While you are right, execution in an adaptation matters as much if not more for an anime to succeed. If we would have had AOT in another studio's hands, the anime would have mostly likely died down after a single season. Wit's good animation, pacing (ignoring parts of season 1, but it was due to Isayama's manga's fault) and performance overall made the anime reach a very high quality, which in return made people interested. A decent to good gimmick wouldn't do much on its own.


I half-agree. Because anime like SAO are seen as terrible by critics, but still popular. I think I'd say that the way the execution is made matters more than the quality of the execution.
Referring back to something you said earlier in your post, isn't Re: Creators pretty popular?


Re: Creators was popular back in the day, but only to a certain extent. I think its viewers were insistent on how great and amazing this series is, and made so much noise over it that made people think it was way more popular than it actually was. Don't get me wrong - it wasn't a series that flopped, but it wasn't THAT popular or succesful. The series suffered from writing problems mostly, as the quality of the series was above average for the most part.


Also, SAO adaptation was well made, the problem for the anime was its original source, and not the adaptation of the studio. It had decent to good animation, voice acting and sound direction. It suffered from badly written characters, pacing and the lack of an actual plot.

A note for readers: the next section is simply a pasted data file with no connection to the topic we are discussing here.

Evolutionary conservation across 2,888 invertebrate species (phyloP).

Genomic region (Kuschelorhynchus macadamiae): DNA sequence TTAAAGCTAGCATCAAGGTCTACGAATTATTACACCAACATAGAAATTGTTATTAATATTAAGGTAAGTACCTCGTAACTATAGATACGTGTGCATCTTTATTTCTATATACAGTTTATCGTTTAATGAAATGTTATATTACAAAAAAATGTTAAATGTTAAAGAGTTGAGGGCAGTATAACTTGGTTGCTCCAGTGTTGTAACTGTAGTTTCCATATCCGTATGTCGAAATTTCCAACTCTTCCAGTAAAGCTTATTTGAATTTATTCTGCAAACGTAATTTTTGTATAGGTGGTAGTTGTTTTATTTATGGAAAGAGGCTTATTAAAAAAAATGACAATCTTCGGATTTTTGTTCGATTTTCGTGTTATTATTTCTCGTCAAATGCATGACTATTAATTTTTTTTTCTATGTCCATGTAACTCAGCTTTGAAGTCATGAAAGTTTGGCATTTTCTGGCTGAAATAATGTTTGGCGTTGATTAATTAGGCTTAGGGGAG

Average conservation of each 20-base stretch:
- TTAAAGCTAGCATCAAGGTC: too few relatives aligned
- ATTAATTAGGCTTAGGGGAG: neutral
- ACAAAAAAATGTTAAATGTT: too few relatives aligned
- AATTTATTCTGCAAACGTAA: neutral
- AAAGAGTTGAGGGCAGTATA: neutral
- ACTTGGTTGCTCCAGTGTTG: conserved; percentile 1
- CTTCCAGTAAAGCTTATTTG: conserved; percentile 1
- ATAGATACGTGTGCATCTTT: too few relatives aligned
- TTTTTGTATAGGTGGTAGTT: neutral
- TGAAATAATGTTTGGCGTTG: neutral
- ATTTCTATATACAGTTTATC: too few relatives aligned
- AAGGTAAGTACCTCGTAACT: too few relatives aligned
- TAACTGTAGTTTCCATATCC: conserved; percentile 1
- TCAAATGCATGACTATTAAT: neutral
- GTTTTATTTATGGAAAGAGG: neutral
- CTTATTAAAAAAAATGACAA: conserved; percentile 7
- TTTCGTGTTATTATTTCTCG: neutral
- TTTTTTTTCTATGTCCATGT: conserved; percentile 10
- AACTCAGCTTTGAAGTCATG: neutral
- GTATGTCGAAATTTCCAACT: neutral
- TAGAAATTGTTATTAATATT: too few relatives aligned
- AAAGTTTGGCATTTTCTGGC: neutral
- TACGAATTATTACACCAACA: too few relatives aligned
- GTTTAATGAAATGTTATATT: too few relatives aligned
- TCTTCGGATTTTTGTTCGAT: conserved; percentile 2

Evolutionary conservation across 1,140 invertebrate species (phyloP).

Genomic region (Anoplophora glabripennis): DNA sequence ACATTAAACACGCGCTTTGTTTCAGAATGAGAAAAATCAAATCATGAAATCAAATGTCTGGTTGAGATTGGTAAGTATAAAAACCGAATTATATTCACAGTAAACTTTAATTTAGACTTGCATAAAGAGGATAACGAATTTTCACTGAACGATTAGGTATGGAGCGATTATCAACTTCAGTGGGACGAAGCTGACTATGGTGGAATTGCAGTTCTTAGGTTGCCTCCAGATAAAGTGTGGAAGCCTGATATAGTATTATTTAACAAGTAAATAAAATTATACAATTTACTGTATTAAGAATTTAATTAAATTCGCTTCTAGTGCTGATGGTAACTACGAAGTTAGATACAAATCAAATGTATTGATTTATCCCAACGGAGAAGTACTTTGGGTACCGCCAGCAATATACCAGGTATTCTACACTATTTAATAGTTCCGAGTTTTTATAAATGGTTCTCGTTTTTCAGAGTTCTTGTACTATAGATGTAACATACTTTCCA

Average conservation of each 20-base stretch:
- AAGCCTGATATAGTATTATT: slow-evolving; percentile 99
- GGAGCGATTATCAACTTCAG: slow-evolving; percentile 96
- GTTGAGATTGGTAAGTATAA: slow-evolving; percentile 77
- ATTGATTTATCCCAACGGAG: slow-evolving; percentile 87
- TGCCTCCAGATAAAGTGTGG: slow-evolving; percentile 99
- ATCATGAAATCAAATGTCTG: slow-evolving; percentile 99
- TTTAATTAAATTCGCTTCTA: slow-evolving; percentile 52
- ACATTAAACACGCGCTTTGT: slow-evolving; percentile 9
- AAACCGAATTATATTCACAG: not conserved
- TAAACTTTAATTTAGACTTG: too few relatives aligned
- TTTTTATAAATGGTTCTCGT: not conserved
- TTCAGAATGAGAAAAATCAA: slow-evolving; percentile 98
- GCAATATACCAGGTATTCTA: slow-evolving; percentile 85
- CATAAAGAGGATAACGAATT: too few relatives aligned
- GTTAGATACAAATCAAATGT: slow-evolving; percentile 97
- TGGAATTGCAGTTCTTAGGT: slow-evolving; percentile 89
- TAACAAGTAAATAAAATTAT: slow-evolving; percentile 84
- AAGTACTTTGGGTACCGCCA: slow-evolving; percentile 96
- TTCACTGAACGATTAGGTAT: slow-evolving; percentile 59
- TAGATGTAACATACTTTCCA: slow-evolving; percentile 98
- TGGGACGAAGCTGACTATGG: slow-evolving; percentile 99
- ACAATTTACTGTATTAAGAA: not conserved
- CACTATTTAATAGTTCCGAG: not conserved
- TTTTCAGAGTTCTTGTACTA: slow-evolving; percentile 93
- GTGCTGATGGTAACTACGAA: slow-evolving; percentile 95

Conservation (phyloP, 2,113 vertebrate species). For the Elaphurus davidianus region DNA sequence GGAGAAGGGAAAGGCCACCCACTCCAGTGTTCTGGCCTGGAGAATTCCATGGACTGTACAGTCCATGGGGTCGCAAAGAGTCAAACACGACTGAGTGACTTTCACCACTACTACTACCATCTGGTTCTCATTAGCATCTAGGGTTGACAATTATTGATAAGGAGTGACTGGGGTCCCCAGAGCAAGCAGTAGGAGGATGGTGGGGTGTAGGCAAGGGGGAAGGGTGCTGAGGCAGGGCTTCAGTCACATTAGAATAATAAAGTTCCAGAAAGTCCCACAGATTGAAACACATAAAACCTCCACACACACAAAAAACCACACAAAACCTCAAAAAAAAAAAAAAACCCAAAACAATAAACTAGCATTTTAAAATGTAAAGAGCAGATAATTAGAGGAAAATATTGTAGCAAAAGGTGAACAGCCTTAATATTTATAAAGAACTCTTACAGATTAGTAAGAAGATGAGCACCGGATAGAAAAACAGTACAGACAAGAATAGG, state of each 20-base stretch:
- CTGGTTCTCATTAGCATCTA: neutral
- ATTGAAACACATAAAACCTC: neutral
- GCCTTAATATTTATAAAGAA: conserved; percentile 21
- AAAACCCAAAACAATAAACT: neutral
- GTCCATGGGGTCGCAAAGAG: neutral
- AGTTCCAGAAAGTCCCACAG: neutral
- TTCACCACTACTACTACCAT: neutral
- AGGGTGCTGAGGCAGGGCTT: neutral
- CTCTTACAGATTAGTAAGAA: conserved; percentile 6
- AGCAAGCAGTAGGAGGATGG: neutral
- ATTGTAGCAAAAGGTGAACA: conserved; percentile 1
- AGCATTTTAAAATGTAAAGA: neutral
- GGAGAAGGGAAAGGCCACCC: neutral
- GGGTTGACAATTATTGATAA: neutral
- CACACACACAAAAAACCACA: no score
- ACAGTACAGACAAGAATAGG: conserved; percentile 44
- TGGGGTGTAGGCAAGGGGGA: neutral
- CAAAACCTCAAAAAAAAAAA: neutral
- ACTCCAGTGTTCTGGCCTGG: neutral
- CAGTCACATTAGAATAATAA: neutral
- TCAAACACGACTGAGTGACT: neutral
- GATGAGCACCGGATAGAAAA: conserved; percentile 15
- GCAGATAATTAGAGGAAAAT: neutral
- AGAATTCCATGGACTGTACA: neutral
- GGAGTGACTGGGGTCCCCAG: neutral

Jul 19, 6:20 PM

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HopefulNihilist said:
deg said:
great animation quality at least what the previews show like that attracted a lot of fans from what i observe to watching Fire Force and even Sword Art Online (season 1)


I think it's more that great, but still familiar, art styles/animation is what attracts an anime. Kaiji and Monster aren't as popular, partially because their art styles probably turn off a lot of people.


100% people will watch a show if it looks amazing. Even if the story is below average/mediocre at best people will watch it just to look at the visuals.